Questions tagged [symmetric-matrices]

A symmetric matrix is a square matrix that is equal to its transpose.

In linear algebra, a symmetric matrix is a square matrix that is equal to its transpose. Formally, matrix $A$ is symmetric if $A^T=A$.

The sum and difference of two symmetric matrices is again symmetric, but this is not always true for the product: given symmetric matrices $A$ and $B$, then $AB$ is symmetric if and only if $A$ and $B$ commute, i.e., if $AB = BA$. So for integer $n$, $A^n$ is symmetric if $A$ is symmetric. If $A^{−1}$ exists, it is symmetric if and only if $A$ is symmetric.

The complex generalization is a hermitian matrix, a square matrix equal to its conjugate transpose. This is often denoted $A=A^{H}$ or $A=\overline{A^T}$; see for more information.

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Linear Algebra - Symmetric matrices and bilinear forms

Let $A \in K^{n,n}$ be symmetric. Define $<\cdot,\cdot> : K^n \times K^n \rightarrow K$ by $$ = x^TAy.$$ Prove that $<\cdot,\cdot>$ is a symmetric bilinear form. Please can anyone help me out here?
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Example of 4x4 symmetric matrix that is not diagonalizable

Is the mentioned matrix possible? If so, what is an example of one?
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Why eigenvector of Symmetric Matrix to be orhogonal for repeated eigenvalues.

I know that for a symmetric matrix, its eigenvector are orthogonal. But for a repeated eigenvalue for a symmetric matrix, why still its eigenvalue must be still orthogonal. I read somewhere that symmetric matrix can not have defective eigenvalue, so…
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A simple $n\times n$ system of linear equations

Can anyone provide the analytical solution of the following $n\times n$ system of linear equations $\underbrace{\begin{pmatrix} a & -b & -b & ... & -b\\ -b & a & -b & ... & -b\\ -b & -b & a & ... & -b\\ : & : & : & ... & : \\ : & : & : & ...…
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Let $A$ be an $n \times n$ matrix. If $A$ is invertible, then $|A| \neq 0$?

Let $A$ be an $n \times n$ matrix. If $A$ is invertible, then $|A| \neq 0$. How I can justifying the answer?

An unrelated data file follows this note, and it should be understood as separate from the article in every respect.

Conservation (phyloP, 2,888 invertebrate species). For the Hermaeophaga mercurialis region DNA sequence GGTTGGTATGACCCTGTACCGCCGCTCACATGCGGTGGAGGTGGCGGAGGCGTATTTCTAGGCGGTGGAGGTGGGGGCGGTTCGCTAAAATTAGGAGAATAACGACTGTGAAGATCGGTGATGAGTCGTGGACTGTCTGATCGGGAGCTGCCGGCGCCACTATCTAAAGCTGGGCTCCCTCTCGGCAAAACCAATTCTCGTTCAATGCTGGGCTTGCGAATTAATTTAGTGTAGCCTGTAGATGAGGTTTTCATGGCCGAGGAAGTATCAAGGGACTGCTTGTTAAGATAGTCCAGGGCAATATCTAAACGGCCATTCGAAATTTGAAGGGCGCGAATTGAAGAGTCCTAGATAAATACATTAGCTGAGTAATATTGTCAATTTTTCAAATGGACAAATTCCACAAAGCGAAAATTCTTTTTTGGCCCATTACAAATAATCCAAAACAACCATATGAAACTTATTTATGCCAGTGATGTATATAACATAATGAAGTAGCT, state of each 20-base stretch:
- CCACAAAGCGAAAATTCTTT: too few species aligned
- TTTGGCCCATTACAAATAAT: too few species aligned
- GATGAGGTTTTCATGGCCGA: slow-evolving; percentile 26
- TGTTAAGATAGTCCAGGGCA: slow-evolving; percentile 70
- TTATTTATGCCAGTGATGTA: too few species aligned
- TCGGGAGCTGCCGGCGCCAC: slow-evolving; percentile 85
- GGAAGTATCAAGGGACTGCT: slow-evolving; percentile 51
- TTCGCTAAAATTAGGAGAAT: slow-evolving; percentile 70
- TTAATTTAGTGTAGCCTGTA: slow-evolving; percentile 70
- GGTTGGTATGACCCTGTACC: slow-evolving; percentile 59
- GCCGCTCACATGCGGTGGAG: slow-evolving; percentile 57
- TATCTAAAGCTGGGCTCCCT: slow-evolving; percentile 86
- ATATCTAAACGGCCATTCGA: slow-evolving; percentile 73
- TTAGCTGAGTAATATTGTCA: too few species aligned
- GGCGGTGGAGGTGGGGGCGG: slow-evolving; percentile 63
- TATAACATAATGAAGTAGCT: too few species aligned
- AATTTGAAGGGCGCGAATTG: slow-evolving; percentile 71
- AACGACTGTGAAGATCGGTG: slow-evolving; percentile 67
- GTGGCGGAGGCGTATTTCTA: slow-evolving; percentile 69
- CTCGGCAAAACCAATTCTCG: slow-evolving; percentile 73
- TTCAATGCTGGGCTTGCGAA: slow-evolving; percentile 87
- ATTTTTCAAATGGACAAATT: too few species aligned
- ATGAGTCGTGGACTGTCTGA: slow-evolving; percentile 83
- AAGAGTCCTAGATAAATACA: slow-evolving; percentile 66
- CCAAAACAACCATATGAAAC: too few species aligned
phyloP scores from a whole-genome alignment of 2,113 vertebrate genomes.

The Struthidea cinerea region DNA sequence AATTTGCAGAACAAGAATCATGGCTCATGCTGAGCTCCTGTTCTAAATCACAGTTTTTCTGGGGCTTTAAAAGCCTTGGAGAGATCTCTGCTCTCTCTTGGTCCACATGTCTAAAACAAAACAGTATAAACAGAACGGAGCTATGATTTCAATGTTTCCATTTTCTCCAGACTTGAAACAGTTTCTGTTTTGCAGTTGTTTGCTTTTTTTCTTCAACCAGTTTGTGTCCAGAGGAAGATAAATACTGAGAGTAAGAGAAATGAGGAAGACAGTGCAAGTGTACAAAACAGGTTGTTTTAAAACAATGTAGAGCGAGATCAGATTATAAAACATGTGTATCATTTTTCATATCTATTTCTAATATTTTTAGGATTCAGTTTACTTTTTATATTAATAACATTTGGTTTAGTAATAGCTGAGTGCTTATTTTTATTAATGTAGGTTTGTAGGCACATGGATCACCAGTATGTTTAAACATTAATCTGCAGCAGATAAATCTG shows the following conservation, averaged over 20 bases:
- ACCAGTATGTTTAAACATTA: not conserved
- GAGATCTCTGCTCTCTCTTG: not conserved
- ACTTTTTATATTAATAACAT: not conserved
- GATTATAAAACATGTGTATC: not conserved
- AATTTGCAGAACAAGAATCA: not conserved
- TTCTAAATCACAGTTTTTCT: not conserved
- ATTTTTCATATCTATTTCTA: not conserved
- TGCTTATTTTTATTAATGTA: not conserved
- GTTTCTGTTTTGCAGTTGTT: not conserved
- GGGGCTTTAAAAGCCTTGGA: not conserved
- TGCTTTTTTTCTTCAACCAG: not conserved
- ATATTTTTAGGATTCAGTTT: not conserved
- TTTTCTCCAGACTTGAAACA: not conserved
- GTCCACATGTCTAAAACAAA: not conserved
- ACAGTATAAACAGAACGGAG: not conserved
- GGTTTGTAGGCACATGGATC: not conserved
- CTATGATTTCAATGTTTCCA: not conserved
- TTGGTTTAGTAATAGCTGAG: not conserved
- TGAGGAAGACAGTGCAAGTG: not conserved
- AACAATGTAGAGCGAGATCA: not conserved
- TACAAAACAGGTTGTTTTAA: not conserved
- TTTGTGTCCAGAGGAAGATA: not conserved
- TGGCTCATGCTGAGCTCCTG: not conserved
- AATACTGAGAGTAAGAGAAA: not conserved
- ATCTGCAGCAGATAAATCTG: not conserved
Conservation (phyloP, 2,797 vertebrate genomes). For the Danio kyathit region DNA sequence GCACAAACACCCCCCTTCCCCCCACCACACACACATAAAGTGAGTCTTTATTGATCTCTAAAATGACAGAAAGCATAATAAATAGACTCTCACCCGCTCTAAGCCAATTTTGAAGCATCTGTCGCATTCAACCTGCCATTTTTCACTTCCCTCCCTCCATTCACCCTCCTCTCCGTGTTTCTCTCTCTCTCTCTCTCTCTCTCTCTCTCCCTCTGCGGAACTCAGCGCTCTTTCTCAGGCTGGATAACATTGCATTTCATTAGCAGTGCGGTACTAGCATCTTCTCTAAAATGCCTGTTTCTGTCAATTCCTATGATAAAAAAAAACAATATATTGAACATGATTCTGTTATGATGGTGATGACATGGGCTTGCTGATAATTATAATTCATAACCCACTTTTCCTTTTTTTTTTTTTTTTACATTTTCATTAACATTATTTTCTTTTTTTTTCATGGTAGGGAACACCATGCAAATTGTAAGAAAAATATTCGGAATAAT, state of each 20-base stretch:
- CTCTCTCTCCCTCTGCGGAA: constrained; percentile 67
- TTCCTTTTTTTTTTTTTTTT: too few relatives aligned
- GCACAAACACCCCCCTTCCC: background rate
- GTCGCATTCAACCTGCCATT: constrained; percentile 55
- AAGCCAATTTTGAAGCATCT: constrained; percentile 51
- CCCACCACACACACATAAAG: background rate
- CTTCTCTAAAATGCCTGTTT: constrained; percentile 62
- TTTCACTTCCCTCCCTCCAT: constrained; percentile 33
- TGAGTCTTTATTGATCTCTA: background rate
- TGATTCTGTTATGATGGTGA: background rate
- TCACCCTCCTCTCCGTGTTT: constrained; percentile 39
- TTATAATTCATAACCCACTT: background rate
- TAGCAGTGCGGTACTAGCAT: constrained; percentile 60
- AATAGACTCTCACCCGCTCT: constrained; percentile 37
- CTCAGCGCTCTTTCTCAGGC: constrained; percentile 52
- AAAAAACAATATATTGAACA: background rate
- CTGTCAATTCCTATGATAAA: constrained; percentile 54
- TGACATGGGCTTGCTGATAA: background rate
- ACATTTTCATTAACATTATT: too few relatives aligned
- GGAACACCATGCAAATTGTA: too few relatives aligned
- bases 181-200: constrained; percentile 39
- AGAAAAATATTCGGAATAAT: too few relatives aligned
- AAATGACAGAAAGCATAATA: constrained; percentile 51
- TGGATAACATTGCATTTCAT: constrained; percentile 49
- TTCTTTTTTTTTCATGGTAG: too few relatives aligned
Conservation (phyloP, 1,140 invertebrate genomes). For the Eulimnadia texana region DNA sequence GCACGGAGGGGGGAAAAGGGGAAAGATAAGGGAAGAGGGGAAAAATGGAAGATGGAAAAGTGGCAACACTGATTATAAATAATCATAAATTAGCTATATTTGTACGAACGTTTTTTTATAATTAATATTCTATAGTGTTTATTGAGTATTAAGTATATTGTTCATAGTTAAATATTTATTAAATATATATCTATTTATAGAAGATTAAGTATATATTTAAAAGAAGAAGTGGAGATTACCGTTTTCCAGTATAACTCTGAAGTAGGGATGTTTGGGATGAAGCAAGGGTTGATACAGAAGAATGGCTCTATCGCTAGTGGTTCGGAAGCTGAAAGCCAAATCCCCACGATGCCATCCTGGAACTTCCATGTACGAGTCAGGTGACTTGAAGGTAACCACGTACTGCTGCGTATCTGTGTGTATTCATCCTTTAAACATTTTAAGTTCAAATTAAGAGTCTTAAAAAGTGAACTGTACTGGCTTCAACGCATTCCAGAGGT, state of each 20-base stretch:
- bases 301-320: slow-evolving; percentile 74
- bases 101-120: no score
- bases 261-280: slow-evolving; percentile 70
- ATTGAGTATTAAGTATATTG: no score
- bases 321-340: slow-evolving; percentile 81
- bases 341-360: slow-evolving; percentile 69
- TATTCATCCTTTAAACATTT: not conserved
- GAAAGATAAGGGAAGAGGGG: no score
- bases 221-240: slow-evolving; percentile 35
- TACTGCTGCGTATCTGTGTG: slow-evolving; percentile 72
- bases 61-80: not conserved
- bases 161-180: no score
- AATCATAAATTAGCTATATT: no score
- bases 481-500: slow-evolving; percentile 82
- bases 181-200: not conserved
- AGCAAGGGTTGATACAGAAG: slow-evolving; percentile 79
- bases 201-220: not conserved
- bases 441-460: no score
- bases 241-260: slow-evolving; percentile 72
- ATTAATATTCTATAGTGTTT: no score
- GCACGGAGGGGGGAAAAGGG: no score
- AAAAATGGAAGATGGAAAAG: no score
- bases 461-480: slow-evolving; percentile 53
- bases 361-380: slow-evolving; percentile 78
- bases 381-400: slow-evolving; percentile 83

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Are the corner hypercubera polytopes self-dual?

Motivation: The polyhedron whose vertices are seven of the vertices of a cube (four on the bottom and three on top) - called a cubera - is self-dual. Does an analogous construction produce a self-dual polytope in higher dimensions? V-definition of…
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How to calculate the generator matrix,parity check matrix and the maximum likelihood decoding

An unknown encoding device for a binary linear block code has 4 bits of input-data pins and 8 bits of output data pins. If we send the messages $$u_1=(1 1 0 0),\, u_2=(1010),\, u_3=(1001),\, u_4=(0001).$$ to the input, we can observe the following…
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prove that the symmetric projection is always orthogonal.

prove that the symmetric projection is always orthogonal. answer : we have: null(A)=ran(At) then A=At so null(A)=ran(A)
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Product of two symmetric matrices is similar to a symmetric matrix

Let $A,B$ be symmetric real matrices. Is $AB$ similar to a symmetric matrix? This is a problem in my exam. Not a conjecture :v
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How do i prove whether a vector is a symmetric matrix?

How do I prove $ \langle Ax, x \rangle \geq 0 $ if $ A $ is a symmetric matrix? Here $ \langle \cdot, \cdot \rangle $ denotes the dot product.
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Prove that there is a positive real number $\lambda$, so that $A =\lambda B$, for two positive definite square matrices

A and B are positive definite square $n$ $\times$ $n$ matrices. The thereby defined dot products define the same orthogonality relation. Which means: $∀v, w ∈ R^n : v · Aw = 0 ⇔ v · Bw = 0.$ Show that there is a positive real number $\lambda$, so…
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Is $P+(I-P)C$ positive definite?

$P=\frac{1}{n}\mathbf{1}\mathbf{1}^T$($\mathbf{1}=[1,1,\dots,1]^T$), $I\in R^n$ is a indentity matrix, $C$ is a positive definite symmetric matrix. Is $P+(I-P)C$ positive definite? How to prove that? With a random positive definite symmetric matrix…
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How can I prove that $Tr(A^TA) = \sum_{i=1}^n\sum_{j=1}^m a_{ij}^2$ using sigma sum notation?

See above^. Original question is to show that the Trace is equal to the sum of the squares of all the elements I particularly do not understand, in the following proof, the the steps 2 and 3 and how we know that $\sum_{j=1}^{n}(A^TA)_{jj} =…
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If $x$ and $y\in\Bbb{R}^{n}$ are eigenvectors for $\lambda\neq\mu$, respectively, show $x^{T}\cdotp y = 0$

For $x^{T}\cdotp y = 0$, I understand that I can either look at it through matrix multiplication $x^{T}y^{T} = 0$ as you can't do that multiplication. I'm very sure this isn't the right way of looking at it but am unsure how else to think about…
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How to prove idempotent and find the rank

How to solve these three parts Let X be a n×p matrix such that X'X has an inverse. Let A = X(X'X)^-1X'. a) Show that A is idempotent. b) Show that P = In - A is also idempotent. c) Find the rank of P. Thanks :)
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